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S U C A S A W i n t e r 2011

Authors Stephen and Rebekah Hren support the theme of this helpful guide—“It’s time to take the plunge”— with facts, figures, and advice on every aspect of using solar energy to heat and power your home (and office). They’re not kidding when they talk about the “maze of solar options.” Few people keep up with all the developments of this rapidly inflating field, from the technology and hardware to the government incentives. Homeowners, -buyers, and -builders alike will want to keep this reference handy when undertaking any project with a solar dimension. Which, in the Hrens’ worldview, means every project. Not a how-to book, A Solar Buyer’s Guide gives a high-altitude view of the territory, summarizing the big issues a homeowner faces. Those include a survey of the types of solar energy systems, advice on how to evaluate the solar potential of your place, guidance on calculating what you can afford, and wise words about working with installers and contractors. The Hrens go into considerable detail about the three main uses of solar energy—generating electricity, heating water, and heating spaces—explaining how they work, analyzing their strengths and weaknesses, delving into their costs and affordability, and comparing alternatives. A discussion of costs, federal and local tax incentives, renewable energy credits, investment-payback schedules, and financing options helps make the case for installing solar systems. The writing necessarily goes a bit vague here. Each state has its own approach to tax credits. Likewise, various electric utility companies have varied policies about buying your excess sun-generated electricity or your renewable energy credits. The short version of the story goes like this: with the various tax incentives and the electricity you sell back to the utility from your grid-tied system, you could get your kilowatt-hour cost down to parity with conventional power. You’ll want to check this out for yourself—there are so many variables—but investing in a solar photovoltaic system has become financially appealing. And if you don’t have the $15,000 to $40,000 for a PV system, you still might be able to afford solar hot water. The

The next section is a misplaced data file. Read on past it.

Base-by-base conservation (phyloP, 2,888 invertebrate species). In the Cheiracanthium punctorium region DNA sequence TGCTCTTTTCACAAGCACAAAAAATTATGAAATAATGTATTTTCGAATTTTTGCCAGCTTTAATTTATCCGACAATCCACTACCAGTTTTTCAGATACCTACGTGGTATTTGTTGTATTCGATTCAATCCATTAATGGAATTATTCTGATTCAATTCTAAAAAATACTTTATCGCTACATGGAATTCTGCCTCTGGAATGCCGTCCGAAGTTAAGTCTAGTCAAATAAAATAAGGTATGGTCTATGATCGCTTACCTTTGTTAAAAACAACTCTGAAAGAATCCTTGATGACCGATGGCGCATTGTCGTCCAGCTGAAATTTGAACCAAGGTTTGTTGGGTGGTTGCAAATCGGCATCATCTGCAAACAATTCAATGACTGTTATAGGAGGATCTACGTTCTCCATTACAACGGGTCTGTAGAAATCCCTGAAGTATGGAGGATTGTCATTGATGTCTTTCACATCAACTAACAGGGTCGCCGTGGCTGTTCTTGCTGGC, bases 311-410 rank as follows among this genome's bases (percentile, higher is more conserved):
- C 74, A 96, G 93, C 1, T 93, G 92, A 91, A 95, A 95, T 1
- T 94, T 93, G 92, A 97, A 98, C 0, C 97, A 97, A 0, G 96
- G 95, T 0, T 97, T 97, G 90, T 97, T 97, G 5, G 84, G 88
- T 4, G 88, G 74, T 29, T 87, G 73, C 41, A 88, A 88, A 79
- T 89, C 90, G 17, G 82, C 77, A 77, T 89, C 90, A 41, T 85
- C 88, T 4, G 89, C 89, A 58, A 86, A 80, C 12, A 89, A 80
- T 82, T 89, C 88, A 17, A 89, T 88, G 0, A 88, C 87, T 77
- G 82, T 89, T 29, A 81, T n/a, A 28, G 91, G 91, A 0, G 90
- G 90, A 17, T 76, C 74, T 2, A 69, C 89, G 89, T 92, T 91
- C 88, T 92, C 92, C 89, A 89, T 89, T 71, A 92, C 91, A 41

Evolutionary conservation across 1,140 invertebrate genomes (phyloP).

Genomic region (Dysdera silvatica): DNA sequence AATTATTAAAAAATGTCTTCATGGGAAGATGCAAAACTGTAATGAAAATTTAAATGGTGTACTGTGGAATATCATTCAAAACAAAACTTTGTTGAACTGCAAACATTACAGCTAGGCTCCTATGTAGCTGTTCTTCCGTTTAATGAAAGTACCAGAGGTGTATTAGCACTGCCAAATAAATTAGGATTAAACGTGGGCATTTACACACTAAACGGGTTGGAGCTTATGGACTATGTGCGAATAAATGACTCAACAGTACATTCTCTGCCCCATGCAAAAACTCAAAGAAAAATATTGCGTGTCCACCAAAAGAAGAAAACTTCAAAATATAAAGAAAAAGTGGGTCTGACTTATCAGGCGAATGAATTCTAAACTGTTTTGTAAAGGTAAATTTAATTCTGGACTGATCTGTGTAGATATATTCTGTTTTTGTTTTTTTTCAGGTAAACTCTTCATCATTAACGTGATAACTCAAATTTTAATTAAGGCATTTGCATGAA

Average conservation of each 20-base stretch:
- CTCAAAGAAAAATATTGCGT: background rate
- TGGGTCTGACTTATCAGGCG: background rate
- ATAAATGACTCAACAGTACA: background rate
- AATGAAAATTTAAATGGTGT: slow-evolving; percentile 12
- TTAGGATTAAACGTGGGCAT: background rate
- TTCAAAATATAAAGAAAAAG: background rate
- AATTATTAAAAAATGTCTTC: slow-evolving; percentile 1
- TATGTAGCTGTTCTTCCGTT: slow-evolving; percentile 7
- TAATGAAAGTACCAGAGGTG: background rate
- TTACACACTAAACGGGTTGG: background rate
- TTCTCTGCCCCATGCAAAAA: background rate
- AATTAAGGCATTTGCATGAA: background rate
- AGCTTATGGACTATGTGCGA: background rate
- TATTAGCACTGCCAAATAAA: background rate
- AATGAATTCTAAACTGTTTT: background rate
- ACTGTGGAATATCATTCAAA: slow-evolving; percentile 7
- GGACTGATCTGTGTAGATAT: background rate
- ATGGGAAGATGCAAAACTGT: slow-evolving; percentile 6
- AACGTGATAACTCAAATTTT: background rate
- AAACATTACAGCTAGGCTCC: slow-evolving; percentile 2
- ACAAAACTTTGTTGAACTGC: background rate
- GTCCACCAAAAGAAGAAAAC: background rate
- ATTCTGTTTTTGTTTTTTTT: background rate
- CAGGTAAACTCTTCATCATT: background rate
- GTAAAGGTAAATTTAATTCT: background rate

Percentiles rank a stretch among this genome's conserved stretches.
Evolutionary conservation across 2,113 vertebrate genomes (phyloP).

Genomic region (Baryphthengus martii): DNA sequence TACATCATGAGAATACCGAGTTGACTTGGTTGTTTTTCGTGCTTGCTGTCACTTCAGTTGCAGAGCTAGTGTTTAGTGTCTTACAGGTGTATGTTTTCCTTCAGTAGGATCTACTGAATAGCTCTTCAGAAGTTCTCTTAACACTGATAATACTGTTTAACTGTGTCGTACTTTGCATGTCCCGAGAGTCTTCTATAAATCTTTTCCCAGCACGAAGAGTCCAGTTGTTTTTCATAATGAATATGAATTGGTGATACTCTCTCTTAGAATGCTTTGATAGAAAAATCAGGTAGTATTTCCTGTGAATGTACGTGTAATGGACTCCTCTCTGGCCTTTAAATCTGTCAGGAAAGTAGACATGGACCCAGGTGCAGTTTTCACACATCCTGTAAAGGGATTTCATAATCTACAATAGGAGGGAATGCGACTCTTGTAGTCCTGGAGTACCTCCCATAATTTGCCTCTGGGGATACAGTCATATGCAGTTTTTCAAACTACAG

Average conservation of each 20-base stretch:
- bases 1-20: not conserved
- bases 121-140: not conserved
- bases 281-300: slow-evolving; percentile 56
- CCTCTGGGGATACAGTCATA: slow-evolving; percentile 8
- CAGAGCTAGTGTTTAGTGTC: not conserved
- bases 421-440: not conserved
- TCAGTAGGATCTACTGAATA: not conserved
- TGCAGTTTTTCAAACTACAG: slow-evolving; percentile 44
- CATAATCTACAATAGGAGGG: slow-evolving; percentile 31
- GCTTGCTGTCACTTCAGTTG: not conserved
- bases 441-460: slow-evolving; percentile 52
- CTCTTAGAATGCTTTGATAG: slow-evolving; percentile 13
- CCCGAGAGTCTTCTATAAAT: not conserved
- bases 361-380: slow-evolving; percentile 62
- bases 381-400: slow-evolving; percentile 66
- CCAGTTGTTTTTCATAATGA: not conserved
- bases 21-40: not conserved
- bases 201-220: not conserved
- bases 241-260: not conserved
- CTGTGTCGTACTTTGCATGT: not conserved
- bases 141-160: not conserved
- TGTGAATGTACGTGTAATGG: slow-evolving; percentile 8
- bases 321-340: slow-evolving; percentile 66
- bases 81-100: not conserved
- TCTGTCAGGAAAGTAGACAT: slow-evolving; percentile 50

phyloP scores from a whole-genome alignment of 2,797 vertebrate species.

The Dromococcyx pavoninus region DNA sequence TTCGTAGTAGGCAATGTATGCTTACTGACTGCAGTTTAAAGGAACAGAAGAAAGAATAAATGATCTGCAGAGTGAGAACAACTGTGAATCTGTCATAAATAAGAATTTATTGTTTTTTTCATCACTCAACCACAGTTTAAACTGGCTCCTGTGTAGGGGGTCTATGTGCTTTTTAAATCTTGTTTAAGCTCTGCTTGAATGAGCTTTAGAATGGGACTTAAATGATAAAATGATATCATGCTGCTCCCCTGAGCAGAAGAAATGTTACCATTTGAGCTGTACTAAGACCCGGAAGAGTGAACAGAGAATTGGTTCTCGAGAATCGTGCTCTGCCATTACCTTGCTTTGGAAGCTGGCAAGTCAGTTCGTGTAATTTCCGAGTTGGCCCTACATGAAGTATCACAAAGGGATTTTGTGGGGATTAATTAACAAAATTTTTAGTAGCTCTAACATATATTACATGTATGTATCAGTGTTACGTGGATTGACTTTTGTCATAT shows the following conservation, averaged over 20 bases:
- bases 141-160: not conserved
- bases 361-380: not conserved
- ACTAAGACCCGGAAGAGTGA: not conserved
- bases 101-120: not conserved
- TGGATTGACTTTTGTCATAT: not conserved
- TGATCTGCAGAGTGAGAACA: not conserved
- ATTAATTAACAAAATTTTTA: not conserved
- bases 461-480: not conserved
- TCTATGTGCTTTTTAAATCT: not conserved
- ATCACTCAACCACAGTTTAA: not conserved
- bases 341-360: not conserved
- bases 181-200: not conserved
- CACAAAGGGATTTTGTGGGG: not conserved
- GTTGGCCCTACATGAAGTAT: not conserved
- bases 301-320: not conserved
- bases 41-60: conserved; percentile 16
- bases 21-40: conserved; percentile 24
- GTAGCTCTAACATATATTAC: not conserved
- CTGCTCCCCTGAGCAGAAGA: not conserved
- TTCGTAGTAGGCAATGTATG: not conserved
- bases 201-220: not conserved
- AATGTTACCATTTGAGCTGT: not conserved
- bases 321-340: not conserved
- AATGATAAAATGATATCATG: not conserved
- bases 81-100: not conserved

Su Casa Winter 2011  

Su Casa Winter 2011

Su Casa Winter 2011  

Su Casa Winter 2011